Citizen development helps problem-owners become problem-solvers, leading to a more efficient and successful company.
It is human nature to continuously improve our lives. We want to maximize our efforts in our daily routines at work and in our homes. Citizen development is the result of an age-old, ongoing quest to constantly renew ourselves and the way we live. Ever since humans found a way to share information and knowledge, we’ve built more efficient tools, traded goods, moved to a farming society, and so on. But these days we can exchange knowledge further and faster than ever before. Humans exponentially expanded the ability to make our lives easier and better with the invention of the Internet.
When I started as an entrepreneur, one of my first customers was an insurance company. Their online channel was their premier selling channel; this was very progressive and successful in those more early days. The company was part of a conglomerate of insurance companies, and they had centralized all IT efforts for all labels in one place. The IT department was modernizing all centralized policy administrations and financial systems. Additionally, the marketing department was continuously updating the online selling channel: their website. But, this required IT expertise, and the IT department was fully booked with all the activities around merging the different labels. They weren’t available for the marketing department. Consequently, the marketing department started outsourcing their online activities for the business.
This story was more than ten years ago. What people needed then and now was to be self-sufficient. But in the past ten years, IT has only slightly worked on the self-sustainability of the business. Most of the time, the direction of the movement was opposite, with more control for IT and less room for the business.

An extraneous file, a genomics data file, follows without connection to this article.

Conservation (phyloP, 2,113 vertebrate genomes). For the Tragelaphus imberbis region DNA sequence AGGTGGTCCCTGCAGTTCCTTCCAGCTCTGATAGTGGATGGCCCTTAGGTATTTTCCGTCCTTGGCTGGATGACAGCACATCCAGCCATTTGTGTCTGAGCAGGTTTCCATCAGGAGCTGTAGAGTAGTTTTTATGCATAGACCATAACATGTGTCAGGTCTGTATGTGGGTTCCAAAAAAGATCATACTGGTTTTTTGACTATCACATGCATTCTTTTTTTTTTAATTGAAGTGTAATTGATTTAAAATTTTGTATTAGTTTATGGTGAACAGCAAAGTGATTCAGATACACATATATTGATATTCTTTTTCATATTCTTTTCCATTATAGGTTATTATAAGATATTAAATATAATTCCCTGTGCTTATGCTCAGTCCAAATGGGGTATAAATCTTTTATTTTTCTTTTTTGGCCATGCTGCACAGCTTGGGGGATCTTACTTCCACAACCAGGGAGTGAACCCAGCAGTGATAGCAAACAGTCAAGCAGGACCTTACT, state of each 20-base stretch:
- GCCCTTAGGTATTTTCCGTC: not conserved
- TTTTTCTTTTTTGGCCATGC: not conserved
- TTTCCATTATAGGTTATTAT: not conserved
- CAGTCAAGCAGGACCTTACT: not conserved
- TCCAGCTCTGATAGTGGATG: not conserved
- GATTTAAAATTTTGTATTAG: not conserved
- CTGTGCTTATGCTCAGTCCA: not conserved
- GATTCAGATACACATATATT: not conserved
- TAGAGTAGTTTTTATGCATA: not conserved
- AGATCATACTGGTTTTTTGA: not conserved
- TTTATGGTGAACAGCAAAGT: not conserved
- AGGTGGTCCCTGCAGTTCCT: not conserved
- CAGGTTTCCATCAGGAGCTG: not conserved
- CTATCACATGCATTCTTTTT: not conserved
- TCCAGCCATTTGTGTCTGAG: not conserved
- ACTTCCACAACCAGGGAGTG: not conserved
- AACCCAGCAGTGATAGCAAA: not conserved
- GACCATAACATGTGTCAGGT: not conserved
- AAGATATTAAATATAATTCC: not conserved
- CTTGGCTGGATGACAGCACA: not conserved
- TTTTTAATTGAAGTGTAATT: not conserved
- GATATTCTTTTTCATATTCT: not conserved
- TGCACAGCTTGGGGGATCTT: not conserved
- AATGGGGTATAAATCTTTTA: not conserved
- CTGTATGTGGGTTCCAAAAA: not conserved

And that’s where it goes wrong; it isn’t in our nature to be limited. We want to move forward and improve ourselves; this is what we’ve always done.
Citizen development is the answer
Ten years ago, you needed a computer science degree to develop your online channel. But things have changed. More computer power, better browsers, and technological innovations have resulted in more efficient and accessible tooling. Low-code started as 4GL languages and case management tools. Now the low-code/no-code market is at an all-time high following a 30% increase in one year. It’s fair to say that the concept of low-code is accepted within IT departments and beyond. In 2020 Gartner found that “on average, 41% of employees outside of IT customize or build data or technology solutions.”
But is low-code disruptive?
Probably not as much. It’s the next iteration of similar concepts. As always, it’s not technology that brings disruption; it’s people. Low-code for experienced developers is just a tooling change; there is a more important trend than low-code alone. And that, of course, is citizen development – business users fixing their software problems. In fact, 54% percent of technology producers outside of IT report that about half or more of their personal performance objectives are tied to customizing or building analytics or tech solutions for work.*